tourmaline boron silicate minerals


Tourmaline is a birthstone for October, along with opal. “Tourmaline” is the name of a large group of boron silicate minerals. These minerals share a common crystal structure (Trigonal) and similar physical properties but vary tremendously in chemical composition. They share the elements silicon, aluminum, and boron, but contain a complex mixture of other elements such as sodium, lithium, calcium, magnesium, manganese, iron, chromium, vanadium, fluorine, and sometimes copper. Tourmaline is
perhaps the main repository for boron in the earth’s crust. Hardness is 7-7.5 on the Mohs Scale.

Tourmaline – Boron silicate minerals

Tourmaline is the world’s most colorful gemstone. A tourmaline’s chemical composition directly influences its physical properties and is responsible for its color. However, color is a poor method to correctly identify a tourmaline. You can’t just look at the color and know what it is.

Zoning in tourmalines is common, not only from top to bottom but also from the core outward. Some of this zoning is obvious in transparent and translucent crystals and is one of the reasons why collectors are so attracted to them. The more vivid the color change and the more colors a tourmaline crystal has, the more desirable it is to collectors. Opaque tourmalines, commonly the black and brown ones, also can have significant compositional zoning. Tourmaline has a prismatic crystal habit and often has obvious striations that parallel the long axis of a crystal. Tourmaline crystals often have triangular or six-sided cross-sections with rounded edges.

Varieties of Tourmaline

Likewise, there are 38 minerals in the tourmaline group of boron silicate minerals recognized by the International Mineralogical Association based upon the chemical composition of solid solution series end members. The major tourmaline species are elbaite, liddicoatite, dravite, uvite, and schorl.

Elbaite is a sodium lithium aluminum tourmaline species. Most gem-quality tourmalines are of the Elbaite species. As a result, Elbaites offer the widest range of gem-quality tourmaline colors. They can be green, blue, or yellow, pink to red, colorless, or zoned with a combination of colors.

Liddicoatite is a calcium lithium tourmaline species. Colors include light-brown, pink to red, green, and blue.

Dravite is a sodium magnesium-aluminum tourmaline species. Colors include pale brown to dark-brown to brownish-black, also dark-yellow, blue.

Schorl is a sodium iron aluminum tourmaline species. Colors include bluish-black to black, sometimes brownish-black.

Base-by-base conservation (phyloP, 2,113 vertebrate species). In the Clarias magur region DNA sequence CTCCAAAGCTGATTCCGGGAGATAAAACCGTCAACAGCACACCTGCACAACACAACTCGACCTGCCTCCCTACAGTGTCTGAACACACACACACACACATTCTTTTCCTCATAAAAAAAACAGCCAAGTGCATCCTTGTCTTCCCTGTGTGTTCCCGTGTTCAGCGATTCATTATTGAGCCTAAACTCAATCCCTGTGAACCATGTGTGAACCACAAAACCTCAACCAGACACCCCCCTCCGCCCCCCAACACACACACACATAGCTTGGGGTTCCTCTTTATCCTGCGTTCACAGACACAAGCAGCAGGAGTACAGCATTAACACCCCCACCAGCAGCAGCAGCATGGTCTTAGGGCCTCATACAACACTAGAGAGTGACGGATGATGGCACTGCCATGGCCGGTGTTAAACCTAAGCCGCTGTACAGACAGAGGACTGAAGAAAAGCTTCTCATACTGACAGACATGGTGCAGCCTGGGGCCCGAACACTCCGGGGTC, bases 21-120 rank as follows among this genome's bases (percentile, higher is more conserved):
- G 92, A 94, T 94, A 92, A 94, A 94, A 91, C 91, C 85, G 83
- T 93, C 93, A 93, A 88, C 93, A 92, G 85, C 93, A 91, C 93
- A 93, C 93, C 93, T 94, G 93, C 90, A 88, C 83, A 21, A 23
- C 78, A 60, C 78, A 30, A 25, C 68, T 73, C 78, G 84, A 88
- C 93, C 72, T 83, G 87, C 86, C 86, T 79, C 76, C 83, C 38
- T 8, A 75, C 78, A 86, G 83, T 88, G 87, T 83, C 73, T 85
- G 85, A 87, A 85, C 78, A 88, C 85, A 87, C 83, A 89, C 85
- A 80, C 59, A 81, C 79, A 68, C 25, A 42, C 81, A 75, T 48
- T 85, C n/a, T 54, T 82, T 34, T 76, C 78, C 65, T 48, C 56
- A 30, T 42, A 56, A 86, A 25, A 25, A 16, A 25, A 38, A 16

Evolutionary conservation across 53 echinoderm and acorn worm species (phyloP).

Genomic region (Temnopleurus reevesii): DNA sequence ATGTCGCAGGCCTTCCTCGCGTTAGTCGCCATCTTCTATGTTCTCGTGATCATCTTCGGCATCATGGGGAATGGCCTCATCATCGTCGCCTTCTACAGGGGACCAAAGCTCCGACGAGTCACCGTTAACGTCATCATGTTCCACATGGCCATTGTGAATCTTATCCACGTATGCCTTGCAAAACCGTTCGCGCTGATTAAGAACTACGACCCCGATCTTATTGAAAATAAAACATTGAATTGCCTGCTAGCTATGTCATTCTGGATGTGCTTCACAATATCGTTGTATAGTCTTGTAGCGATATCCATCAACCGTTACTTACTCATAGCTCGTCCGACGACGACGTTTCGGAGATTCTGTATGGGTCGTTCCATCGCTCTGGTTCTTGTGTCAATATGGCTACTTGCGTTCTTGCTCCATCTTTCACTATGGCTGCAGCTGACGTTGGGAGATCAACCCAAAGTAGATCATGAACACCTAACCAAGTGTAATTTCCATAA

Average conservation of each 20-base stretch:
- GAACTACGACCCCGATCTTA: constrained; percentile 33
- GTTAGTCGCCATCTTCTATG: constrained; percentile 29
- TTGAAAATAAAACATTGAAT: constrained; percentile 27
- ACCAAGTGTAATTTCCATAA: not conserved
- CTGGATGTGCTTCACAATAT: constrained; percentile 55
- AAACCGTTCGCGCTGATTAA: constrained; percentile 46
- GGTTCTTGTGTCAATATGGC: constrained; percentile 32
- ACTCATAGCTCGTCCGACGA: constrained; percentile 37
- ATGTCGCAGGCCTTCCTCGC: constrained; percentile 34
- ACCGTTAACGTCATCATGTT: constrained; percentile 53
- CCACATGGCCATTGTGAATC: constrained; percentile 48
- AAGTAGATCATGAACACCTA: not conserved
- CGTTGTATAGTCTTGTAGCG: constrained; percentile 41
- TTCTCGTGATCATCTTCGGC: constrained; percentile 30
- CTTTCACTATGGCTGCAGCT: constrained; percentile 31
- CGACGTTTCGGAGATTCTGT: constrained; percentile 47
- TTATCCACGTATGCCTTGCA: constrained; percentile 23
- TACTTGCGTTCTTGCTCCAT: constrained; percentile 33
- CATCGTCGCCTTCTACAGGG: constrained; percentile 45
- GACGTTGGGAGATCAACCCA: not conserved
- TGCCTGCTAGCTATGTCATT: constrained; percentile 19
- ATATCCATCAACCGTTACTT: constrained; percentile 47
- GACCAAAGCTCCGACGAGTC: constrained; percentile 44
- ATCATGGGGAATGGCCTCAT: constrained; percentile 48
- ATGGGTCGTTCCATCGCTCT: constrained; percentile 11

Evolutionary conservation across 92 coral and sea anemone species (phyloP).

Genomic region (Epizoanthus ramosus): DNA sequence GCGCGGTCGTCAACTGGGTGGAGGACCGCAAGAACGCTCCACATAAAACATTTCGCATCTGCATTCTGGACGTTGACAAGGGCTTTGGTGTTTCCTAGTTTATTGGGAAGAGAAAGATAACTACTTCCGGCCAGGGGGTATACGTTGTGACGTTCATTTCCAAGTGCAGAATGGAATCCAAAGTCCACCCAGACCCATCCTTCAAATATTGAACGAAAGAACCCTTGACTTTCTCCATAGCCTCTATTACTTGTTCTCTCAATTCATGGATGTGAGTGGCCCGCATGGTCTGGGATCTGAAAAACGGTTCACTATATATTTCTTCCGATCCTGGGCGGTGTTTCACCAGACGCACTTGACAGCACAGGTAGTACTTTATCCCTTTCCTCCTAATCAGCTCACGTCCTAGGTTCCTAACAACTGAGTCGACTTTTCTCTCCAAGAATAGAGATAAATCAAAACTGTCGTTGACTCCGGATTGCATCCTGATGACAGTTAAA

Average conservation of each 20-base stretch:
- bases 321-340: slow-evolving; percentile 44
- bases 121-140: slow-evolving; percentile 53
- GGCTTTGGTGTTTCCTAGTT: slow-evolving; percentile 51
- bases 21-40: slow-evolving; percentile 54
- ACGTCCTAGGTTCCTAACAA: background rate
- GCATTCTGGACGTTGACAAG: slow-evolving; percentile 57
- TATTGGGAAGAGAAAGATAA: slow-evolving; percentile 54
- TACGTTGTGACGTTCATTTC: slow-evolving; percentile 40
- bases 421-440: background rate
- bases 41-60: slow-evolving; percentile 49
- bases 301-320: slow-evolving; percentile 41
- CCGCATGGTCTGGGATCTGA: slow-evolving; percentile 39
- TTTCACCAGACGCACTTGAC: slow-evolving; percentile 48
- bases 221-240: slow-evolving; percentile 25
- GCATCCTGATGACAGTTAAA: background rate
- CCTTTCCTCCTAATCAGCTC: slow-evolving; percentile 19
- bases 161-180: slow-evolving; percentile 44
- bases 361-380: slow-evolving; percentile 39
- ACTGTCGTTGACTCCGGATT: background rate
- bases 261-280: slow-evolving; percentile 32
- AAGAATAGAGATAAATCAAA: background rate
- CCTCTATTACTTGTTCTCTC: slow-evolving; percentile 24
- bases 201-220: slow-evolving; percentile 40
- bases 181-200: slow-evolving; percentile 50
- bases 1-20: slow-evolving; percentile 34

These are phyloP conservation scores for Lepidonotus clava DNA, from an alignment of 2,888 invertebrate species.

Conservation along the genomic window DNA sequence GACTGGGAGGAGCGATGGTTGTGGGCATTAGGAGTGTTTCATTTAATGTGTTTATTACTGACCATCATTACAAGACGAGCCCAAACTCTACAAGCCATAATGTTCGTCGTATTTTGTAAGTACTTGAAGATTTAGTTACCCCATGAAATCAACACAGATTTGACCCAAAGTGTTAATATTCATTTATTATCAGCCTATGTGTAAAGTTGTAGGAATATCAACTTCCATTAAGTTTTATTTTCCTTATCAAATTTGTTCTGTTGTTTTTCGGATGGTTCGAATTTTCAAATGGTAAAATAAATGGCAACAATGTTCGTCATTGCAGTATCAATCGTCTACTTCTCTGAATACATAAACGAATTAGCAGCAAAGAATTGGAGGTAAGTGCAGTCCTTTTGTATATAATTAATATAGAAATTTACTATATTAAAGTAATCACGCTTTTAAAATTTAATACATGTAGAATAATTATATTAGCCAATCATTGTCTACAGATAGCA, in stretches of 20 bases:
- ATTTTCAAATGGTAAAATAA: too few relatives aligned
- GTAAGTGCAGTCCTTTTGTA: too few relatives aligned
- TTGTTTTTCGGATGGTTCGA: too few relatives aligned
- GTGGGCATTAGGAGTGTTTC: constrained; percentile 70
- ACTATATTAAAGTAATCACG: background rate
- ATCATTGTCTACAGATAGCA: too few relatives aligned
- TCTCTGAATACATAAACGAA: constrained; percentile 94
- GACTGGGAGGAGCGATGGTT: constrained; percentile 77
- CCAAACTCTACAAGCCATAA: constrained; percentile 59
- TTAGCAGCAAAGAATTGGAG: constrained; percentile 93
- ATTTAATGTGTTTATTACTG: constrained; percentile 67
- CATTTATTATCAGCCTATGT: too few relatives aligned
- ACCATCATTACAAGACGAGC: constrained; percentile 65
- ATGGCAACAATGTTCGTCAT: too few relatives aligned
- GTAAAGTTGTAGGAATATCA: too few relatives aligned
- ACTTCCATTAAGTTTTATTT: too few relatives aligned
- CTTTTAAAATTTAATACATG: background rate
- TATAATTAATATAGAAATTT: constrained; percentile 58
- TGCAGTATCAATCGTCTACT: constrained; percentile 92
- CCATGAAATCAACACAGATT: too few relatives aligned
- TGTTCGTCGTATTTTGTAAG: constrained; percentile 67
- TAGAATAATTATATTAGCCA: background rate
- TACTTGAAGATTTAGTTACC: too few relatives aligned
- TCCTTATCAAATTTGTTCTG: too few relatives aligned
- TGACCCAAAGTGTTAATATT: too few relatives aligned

Uvite is a calcium magnesium aluminum tourmaline species. As a result, the colors are mostly deep green or brown.

Uvite Tourmaline boron silicate minerals


Tourmalines are found in many geological settings all over the world. Pegmatites produce most of the crystal specimens cherished by collectors but tourmalines are also commonly found in granites and in metamorphic rocks like schist, shale, marble, conglomerate, lodestone, and limestone. They are also found in sedimentary rocks because of their hardness and resistance to chemical weathering.

Brazil has been the world’s leading source of tourmaline for nearly 500 years. Since the late 1800’s, millions of carats of tourmaline have been produced from the pegmatite deposits of Minas Gerais, Brazil.

In the United States, significant amounts of pink and green tourmaline have been produced from dozens of Maine localities. The most important source of gem tourmaline in the United States has been the tourmaline mines of southern California, primarily in Riverside and San Diego Counties.

However, In Colorado, three tourmaline species are known to occur: schorl, dravite, and elbaite. Schorl is always black and forms elongated, striated crystals. Elbaite is usually dark green, blue, or pink. Dravite is brown. The best localities are in Clear Creek, El Paso, Fremont, Gunnison, and Lake counties.

Recent discoveries of tourmaline of various kinds are made in Afghanistan, Mozambique, Namibia, Nigeria, Pakistan, Tanzania, and other countries.

Trade Names

Metaphysical Uses

(Book of Stones from Simmons and Ahsian)

Rubellite tourmaline boron silicate minerals

Tourmaline boron silicate minerals Article by Bill Jones, Sidewinder Minerals.

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